MAX brought it in and even ESPN Star Sports are executing it very slickly. Look at the Shaz and Waz show. Although it (the matches) is being played in Australia, they are creating interactivity through mobile. Then there is the live score updates that have been introduced through a tie-up with their sponsor (Hutch).

So it goes to show that they are using television as a medium to promote their own content and the way they are taking forward that content is slowly changing.

But is there any specific direction that you get from the past data is to what sort of programming will be more popular, say suspense, or thriller, romance, etc?

The genres are not going to change dramatically, it is just the way the content is presented that is going to change.

But in terms of content planning, there is certainly one key area that people have started understanding through the data bases. It is that specific groups of people are hooked on to specific genres of programmes.

Creating content for the group I want to talk to, by understanding their lifestyles and taking their aspirational values into consideration, that is changing the way content is being generated.

"The reality is that in the developed countries, television viewing is declining, rather than going up. Because you have alternative options available, the Internet in particular"

Any examples of that?

One of the examples is probably travel shows. Earlier travel shows were all about plain capture of scenic spots. Now travel shows have brought in thematic aspects, like the experiences of a family traveling and the goof-ups on the way. That introduces an element of drama into the content.

Then there is that show Vijay Jasoos on DD1 that has been produced by the BBC World Service Trust. It is a detective series but with a social message about HIV-AIDS built into it.

Can you provide a status report as to what stage your TAM market expansion has reached as of now? What have been the highlights of the last six months on that front?

The state-level market expansion has been completed. Rajasthan was the last one to be covered.

But I thought that you had some problems in Bihar?

Bihar is a problem because the situation there is extremely unstable. We have been in touch with the JIB (joint industry body) committee and we are monitoring how it develops there.

Rest of the eight markets we have already started releasing the data. We have now started work on the metro expansion plan.

Keeping the metro expansion and Bihar out of it, how many peoplemeters are in place now?

We are 4,000 now and once the metro expansion has been completed we will be touching 4,800 peoplemeters.

The biggest change that has happened in this period is that we are now the world's largest in terms of the number of people polling into our system. We have over 25,000 individuals in our panel. It is still urban 100,000+ markets.

The next step is to look at even smaller towns and the rural markets.

Which is when?

We are already in discussions with a couple of broadcasters on this but it will ultimately depend on when the JIB gives the go-ahead.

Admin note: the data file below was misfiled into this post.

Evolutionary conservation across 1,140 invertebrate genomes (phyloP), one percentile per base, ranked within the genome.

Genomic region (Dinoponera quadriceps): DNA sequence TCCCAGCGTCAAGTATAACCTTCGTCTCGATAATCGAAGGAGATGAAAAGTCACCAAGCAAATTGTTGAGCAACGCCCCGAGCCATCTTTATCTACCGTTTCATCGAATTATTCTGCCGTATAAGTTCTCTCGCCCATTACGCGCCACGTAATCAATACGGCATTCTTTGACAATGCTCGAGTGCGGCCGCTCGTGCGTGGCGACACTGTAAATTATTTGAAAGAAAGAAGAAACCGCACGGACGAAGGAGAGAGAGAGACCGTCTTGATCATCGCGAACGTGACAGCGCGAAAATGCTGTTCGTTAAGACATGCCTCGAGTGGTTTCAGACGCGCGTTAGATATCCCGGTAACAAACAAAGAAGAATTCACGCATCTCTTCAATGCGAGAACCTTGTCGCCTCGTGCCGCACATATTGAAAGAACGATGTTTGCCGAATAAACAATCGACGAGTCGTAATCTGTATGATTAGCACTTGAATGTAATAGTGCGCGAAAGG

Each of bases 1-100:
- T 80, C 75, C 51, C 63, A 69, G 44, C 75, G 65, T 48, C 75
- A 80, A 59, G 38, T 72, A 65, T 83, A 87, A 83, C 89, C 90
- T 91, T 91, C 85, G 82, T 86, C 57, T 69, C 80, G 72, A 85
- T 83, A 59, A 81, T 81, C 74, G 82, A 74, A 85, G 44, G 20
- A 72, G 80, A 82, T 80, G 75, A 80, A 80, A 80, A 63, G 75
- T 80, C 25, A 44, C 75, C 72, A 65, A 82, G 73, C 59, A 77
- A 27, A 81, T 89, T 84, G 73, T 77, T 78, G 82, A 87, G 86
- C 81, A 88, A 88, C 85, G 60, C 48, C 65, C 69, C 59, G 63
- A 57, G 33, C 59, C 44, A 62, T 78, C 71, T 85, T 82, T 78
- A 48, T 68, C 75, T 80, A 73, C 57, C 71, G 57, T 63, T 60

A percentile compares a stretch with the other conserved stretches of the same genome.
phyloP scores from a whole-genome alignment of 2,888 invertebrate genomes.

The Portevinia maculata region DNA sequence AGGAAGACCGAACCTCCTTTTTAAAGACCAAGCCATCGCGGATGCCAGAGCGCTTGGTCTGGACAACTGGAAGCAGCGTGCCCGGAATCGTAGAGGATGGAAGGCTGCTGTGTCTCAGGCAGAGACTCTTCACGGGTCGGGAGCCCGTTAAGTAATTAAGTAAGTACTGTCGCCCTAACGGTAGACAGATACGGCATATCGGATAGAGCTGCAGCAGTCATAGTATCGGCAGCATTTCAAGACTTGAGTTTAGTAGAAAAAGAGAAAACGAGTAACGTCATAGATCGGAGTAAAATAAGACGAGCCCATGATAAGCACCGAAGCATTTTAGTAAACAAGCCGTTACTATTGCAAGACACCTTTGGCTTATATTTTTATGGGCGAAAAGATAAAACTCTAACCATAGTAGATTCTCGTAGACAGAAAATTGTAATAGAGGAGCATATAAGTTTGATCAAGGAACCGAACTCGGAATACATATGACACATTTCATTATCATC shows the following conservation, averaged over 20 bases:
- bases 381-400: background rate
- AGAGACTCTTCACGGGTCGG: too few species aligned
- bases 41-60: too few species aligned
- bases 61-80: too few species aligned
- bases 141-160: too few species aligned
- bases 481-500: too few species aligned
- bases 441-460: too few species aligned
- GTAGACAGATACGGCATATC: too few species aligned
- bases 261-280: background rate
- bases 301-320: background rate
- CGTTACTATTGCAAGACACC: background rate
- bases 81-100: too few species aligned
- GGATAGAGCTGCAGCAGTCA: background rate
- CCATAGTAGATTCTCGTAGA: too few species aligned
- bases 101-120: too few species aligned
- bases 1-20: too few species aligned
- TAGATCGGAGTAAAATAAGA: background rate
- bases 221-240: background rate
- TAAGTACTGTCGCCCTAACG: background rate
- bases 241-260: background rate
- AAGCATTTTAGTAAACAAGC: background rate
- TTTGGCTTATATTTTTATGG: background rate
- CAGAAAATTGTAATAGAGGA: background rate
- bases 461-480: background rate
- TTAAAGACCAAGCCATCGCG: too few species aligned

"The biggest change that has happened in this period is that we are now the world's largest in terms of the number of people polling into our system. We have over 25,000 individuals in our panel"

One group that did not support TAM ratings was Zee. Zee has started subscribing to the service again, but the common refrain among many continues to be that TAM being the only ratings currency, it is something that one has to live with, warts notwithstanding. Your response.

Any system in the world has its positives and negatives. But we're a professional unit and our goal is to be the best in the world. So we have very stringent KPI (key performance indicators) norms that we work under. The good thing that has happened is that the kind of methodology that has been used by TAM, we have been ranked Number 2 by the Measurement Science Unit.

Which is the Number 1?

The US is the Number 1. And the difference between the two is not much, given the complexity that India offers.

In terms of security of the panel also we have put in quite a lot of security norms. That is why today if an intrusion occurs, we come to know about it immediately. And we report it to the JIB immediately.

So therefore instead of looking at it negatively, if some people are doing that, all that they have to do is approach TAM with questions and queries and we will see how we can resolve them in a complete and transparent manner.

Talking of the US, there was a controversy recently that a key demographic the media consumption of young adult males was not being tracked satisfactorily. What has been the outcome of that? How has Nielsen worked around this?

I think this has been hyped up by the media rather than anything else. In general, the reality is that in the developed countries, television viewing is declining, rather than going up.

In an emerging market like India, you don't have a problem of growth in television viewing. But even that is slowly getting stagnated.

You look at the growth in the number of television sets, it is getting stagnated. It is the same guys who are purchasing new TVs.

In urban markets, the cable & satellite penetration has saturated around 65-66 per cent. If you look at the rural market, which is supposed to be expanding, no longer is TV growing over there.

So if you look at the time spent and the number of people who are watching television, that is also getting stagnated over a period of time.

"In urban markets, the cable & satellite penetration has saturated around 65-66 per cent. If you look at the rural market, which is supposed to be expanding, no longer is TV growing over there"

 That's in India, but in the US you're saying it's going down?

Why is television consumption declining in the US? Because you have alternative options available, the Internet in particular.

The environment is changing dynamically. So suddenly, if you see a decline in consumption among some target groups, you got to start looking at what is the TG doing? Is he spending his time watching television or doing something else?

Rather than complaining about the fact that the panel is not picking up the data, they should be looking at why is the panel not picking it up?

What are the specialised services that have been launched recently?

Now we have quite a few of them. The star performers have been the S Group, the Measurement Science Division and Adex.

Adex has been a double star performer actually. The entire industry now subscribes to it. And there is amazing new technology now going in to ensure that Adex data is standardized. So there has been a huge improvement going forward on the Adex side. And now we have the latest one Eikona (PR monitoring service).

Looking ahead, what is the time frame you expect to achieve break-even?

The expansion plan break-even should be in the next three and a half years but in terms of return on the investments that have gone in thus far, it could take five to six years.MM